If there was ever a modern, very Irish answer to Agatha Christie’s Murder on the Orient Express, it would be Bryan Stynes’ Coast Road. Part leisurely coastal showcase, part gloomy crime caper, nothing is quite as it seems on this particular bus ride.
Things start out as bright and sunny as they can be during a 1996 road trip around the Irish coast. On board are all kinds of folk from different walks of life, from the shady Dave Burke (Michael Linehan) to the overbearing Alice (Ann Dorgan) and the aggressive Shane (Paul J. Coffey). A laid-back yet palpably tense atmosphere gets its big shot of adrenaline when a passenger is found dead, with the bus chauffeur pulling a Poirot to try and solve the mysterious passing. Was it by chance, or was foul play involved? Between the passengers’s bizarre behavior and the countless rumors spreading around, something isn’t adding up.
Especially in terms of comedy, the screenplay by Stynes and co-writer Michael O’Dowd definitely hits some impressive high notes. It’s lighthearted early on, with a smooth transition in the film’s latter half to darker territory. Most importantly, it feels genuine during what is admittedly a dialogue-heavy affair. It lacks the spontaneous charm of other Irish indie movies like The Young Offenders, but compensates with a slew of colorful characters.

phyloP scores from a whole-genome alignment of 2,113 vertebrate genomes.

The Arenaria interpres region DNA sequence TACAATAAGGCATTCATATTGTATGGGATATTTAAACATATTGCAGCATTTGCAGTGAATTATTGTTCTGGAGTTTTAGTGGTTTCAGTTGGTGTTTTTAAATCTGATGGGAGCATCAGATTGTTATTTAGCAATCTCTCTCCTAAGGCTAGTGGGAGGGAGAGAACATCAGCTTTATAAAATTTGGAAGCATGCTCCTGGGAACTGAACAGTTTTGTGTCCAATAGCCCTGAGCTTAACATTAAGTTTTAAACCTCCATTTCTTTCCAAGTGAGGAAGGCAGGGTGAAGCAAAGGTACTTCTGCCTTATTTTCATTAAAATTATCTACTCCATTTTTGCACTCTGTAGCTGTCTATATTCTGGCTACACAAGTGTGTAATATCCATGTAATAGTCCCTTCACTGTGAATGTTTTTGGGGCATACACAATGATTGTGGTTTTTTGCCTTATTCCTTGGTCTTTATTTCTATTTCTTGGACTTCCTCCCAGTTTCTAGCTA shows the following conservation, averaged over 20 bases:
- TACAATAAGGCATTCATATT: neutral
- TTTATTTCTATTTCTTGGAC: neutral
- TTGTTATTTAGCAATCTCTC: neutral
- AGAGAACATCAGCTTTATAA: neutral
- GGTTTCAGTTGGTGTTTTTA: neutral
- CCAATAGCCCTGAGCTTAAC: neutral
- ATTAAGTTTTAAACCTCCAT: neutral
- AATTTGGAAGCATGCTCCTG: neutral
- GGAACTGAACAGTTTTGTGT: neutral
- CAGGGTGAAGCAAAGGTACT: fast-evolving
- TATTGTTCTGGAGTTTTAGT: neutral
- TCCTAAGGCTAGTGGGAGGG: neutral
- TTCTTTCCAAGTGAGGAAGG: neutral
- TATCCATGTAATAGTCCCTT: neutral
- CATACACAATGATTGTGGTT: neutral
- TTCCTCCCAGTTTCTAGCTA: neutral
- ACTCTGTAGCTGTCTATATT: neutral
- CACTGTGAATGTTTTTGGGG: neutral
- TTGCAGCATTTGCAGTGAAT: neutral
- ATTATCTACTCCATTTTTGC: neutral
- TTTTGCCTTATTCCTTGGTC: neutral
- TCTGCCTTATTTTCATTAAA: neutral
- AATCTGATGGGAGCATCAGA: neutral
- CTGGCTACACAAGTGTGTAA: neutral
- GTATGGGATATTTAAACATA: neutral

Stynes uses the bus murder as a vital catalyst to really bring out the personalities of his talented ensemble, with Linehan in particular giving a commanding performance. And while Linehan’s Burke is clearly the proverbial glue holding the group together, everyone gets the opportunity to shine in their respective roles. From Coffey to Dorgan, all the way to Paul Broderick’s bus driver, everybody stands out and injects a welcome level of quirk into their characters.
Technically speaking, the film doesn’t have much to write home about, save for the gorgeous drone shots (Rory Conlon) sprinkled in. Most of the camerawork (which is already confined to the bus interior) can feel repetitive and uninspired at times. And just like the cozy, lush countryside it’s set in, Coast Road tends to slip into stagnancy, too often settling into a mellow slog that doesn’t generate enough momentum to cross the finish line. Yet there’s a deviously unrefined and authentic edge to the film that’s very hard to ignore, with enough witty banter and dark humor for audiences to enjoy throughout. Brace for plot twists; they don’t stop coming!